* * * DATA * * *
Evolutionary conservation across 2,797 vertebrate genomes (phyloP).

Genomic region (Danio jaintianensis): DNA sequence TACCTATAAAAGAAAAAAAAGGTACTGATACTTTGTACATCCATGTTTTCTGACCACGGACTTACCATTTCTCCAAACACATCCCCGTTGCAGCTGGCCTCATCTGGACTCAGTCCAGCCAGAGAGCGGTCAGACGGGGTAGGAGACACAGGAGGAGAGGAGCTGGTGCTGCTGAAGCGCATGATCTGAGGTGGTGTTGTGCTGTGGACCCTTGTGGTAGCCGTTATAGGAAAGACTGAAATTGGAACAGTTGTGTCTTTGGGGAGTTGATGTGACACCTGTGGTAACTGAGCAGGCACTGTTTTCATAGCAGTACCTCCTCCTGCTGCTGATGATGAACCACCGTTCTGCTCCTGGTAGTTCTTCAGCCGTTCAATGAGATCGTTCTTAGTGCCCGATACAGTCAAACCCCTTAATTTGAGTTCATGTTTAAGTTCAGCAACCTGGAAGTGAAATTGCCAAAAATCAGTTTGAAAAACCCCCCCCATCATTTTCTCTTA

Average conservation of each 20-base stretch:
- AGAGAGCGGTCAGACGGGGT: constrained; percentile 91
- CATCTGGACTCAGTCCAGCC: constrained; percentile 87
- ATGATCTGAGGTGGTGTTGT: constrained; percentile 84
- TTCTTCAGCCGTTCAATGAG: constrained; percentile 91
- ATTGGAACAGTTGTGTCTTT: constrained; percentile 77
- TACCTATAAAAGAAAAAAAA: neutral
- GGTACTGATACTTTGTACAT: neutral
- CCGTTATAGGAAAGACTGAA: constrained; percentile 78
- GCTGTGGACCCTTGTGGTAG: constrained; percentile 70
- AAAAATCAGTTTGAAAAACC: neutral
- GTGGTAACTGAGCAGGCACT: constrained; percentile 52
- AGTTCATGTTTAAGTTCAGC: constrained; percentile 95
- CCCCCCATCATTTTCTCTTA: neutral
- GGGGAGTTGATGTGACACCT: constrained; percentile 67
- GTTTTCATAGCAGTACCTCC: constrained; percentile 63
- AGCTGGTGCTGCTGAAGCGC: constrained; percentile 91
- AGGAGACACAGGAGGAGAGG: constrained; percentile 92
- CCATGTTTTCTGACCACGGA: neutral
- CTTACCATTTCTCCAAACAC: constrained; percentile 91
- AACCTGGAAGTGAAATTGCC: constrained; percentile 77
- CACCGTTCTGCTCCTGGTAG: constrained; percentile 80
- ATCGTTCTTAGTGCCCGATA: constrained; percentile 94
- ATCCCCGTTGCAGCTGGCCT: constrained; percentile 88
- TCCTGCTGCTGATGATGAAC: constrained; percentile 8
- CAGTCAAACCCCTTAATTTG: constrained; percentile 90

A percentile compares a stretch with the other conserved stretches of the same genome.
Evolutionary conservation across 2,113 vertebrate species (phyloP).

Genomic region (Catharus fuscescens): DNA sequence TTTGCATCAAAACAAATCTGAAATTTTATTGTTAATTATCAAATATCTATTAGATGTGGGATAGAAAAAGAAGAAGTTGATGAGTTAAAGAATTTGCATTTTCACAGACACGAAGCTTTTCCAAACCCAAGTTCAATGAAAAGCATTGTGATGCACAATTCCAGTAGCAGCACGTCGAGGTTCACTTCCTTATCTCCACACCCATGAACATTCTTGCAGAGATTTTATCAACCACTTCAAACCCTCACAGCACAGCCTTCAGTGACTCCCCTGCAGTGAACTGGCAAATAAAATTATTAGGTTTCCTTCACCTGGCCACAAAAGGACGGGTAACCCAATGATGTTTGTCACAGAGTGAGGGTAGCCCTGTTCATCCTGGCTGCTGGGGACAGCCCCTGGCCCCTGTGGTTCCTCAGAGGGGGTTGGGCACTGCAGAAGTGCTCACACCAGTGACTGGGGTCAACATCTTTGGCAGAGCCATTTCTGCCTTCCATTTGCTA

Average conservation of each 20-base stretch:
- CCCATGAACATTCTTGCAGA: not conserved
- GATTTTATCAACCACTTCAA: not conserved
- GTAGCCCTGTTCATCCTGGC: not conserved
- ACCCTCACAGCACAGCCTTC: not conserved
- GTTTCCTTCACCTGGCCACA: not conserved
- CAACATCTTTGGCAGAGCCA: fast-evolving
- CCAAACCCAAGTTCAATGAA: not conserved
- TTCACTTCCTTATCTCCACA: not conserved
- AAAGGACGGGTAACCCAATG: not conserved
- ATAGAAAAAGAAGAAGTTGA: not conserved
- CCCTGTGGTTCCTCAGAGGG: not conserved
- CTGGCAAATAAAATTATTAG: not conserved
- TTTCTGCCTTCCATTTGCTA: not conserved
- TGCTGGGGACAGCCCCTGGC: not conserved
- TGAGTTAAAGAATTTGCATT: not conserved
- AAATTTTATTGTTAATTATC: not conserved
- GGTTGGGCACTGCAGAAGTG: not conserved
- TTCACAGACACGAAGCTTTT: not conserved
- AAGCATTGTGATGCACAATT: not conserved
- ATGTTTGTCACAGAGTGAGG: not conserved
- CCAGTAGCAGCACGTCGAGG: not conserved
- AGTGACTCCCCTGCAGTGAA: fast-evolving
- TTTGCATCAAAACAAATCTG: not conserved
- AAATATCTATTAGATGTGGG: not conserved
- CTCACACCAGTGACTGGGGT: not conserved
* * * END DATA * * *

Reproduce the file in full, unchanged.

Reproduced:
Evolutionary conservation across 2,797 vertebrate genomes (phyloP).

Genomic region (Danio jaintianensis): DNA sequence TACCTATAAAAGAAAAAAAAGGTACTGATACTTTGTACATCCATGTTTTCTGACCACGGACTTACCATTTCTCCAAACACATCCCCGTTGCAGCTGGCCTCATCTGGACTCAGTCCAGCCAGAGAGCGGTCAGACGGGGTAGGAGACACAGGAGGAGAGGAGCTGGTGCTGCTGAAGCGCATGATCTGAGGTGGTGTTGTGCTGTGGACCCTTGTGGTAGCCGTTATAGGAAAGACTGAAATTGGAACAGTTGTGTCTTTGGGGAGTTGATGTGACACCTGTGGTAACTGAGCAGGCACTGTTTTCATAGCAGTACCTCCTCCTGCTGCTGATGATGAACCACCGTTCTGCTCCTGGTAGTTCTTCAGCCGTTCAATGAGATCGTTCTTAGTGCCCGATACAGTCAAACCCCTTAATTTGAGTTCATGTTTAAGTTCAGCAACCTGGAAGTGAAATTGCCAAAAATCAGTTTGAAAAACCCCCCCCATCATTTTCTCTTA

Average conservation of each 20-base stretch:
- AGAGAGCGGTCAGACGGGGT: constrained; percentile 91
- CATCTGGACTCAGTCCAGCC: constrained; percentile 87
- ATGATCTGAGGTGGTGTTGT: constrained; percentile 84
- TTCTTCAGCCGTTCAATGAG: constrained; percentile 91
- ATTGGAACAGTTGTGTCTTT: constrained; percentile 77
- TACCTATAAAAGAAAAAAAA: neutral
- GGTACTGATACTTTGTACAT: neutral
- CCGTTATAGGAAAGACTGAA: constrained; percentile 78
- GCTGTGGACCCTTGTGGTAG: constrained; percentile 70
- AAAAATCAGTTTGAAAAACC: neutral
- GTGGTAACTGAGCAGGCACT: constrained; percentile 52
- AGTTCATGTTTAAGTTCAGC: constrained; percentile 95
- CCCCCCATCATTTTCTCTTA: neutral
- GGGGAGTTGATGTGACACCT: constrained; percentile 67
- GTTTTCATAGCAGTACCTCC: constrained; percentile 63
- AGCTGGTGCTGCTGAAGCGC: constrained; percentile 91
- AGGAGACACAGGAGGAGAGG: constrained; percentile 92
- CCATGTTTTCTGACCACGGA: neutral
- CTTACCATTTCTCCAAACAC: constrained; percentile 91
- AACCTGGAAGTGAAATTGCC: constrained; percentile 77
- CACCGTTCTGCTCCTGGTAG: constrained; percentile 80
- ATCGTTCTTAGTGCCCGATA: constrained; percentile 94
- ATCCCCGTTGCAGCTGGCCT: constrained; percentile 88
- TCCTGCTGCTGATGATGAAC: constrained; percentile 8
- CAGTCAAACCCCTTAATTTG: constrained; percentile 90

A percentile compares a stretch with the other conserved stretches of the same genome.
Evolutionary conservation across 2,113 vertebrate species (phyloP).

Genomic region (Catharus fuscescens): DNA sequence TTTGCATCAAAACAAATCTGAAATTTTATTGTTAATTATCAAATATCTATTAGATGTGGGATAGAAAAAGAAGAAGTTGATGAGTTAAAGAATTTGCATTTTCACAGACACGAAGCTTTTCCAAACCCAAGTTCAATGAAAAGCATTGTGATGCACAATTCCAGTAGCAGCACGTCGAGGTTCACTTCCTTATCTCCACACCCATGAACATTCTTGCAGAGATTTTATCAACCACTTCAAACCCTCACAGCACAGCCTTCAGTGACTCCCCTGCAGTGAACTGGCAAATAAAATTATTAGGTTTCCTTCACCTGGCCACAAAAGGACGGGTAACCCAATGATGTTTGTCACAGAGTGAGGGTAGCCCTGTTCATCCTGGCTGCTGGGGACAGCCCCTGGCCCCTGTGGTTCCTCAGAGGGGGTTGGGCACTGCAGAAGTGCTCACACCAGTGACTGGGGTCAACATCTTTGGCAGAGCCATTTCTGCCTTCCATTTGCTA

Average conservation of each 20-base stretch:
- CCCATGAACATTCTTGCAGA: not conserved
- GATTTTATCAACCACTTCAA: not conserved
- GTAGCCCTGTTCATCCTGGC: not conserved
- ACCCTCACAGCACAGCCTTC: not conserved
- GTTTCCTTCACCTGGCCACA: not conserved
- CAACATCTTTGGCAGAGCCA: fast-evolving
- CCAAACCCAAGTTCAATGAA: not conserved
- TTCACTTCCTTATCTCCACA: not conserved
- AAAGGACGGGTAACCCAATG: not conserved
- ATAGAAAAAGAAGAAGTTGA: not conserved
- CCCTGTGGTTCCTCAGAGGG: not conserved
- CTGGCAAATAAAATTATTAG: not conserved
- TTTCTGCCTTCCATTTGCTA: not conserved
- TGCTGGGGACAGCCCCTGGC: not conserved
- TGAGTTAAAGAATTTGCATT: not conserved
- AAATTTTATTGTTAATTATC: not conserved
- GGTTGGGCACTGCAGAAGTG: not conserved
- TTCACAGACACGAAGCTTTT: not conserved
- AAGCATTGTGATGCACAATT: not conserved
- ATGTTTGTCACAGAGTGAGG: not conserved
- CCAGTAGCAGCACGTCGAGG: not conserved
- AGTGACTCCCCTGCAGTGAA: fast-evolving
- TTTGCATCAAAACAAATCTG: not conserved
- AAATATCTATTAGATGTGGG: not conserved
- CTCACACCAGTGACTGGGGT: not conserved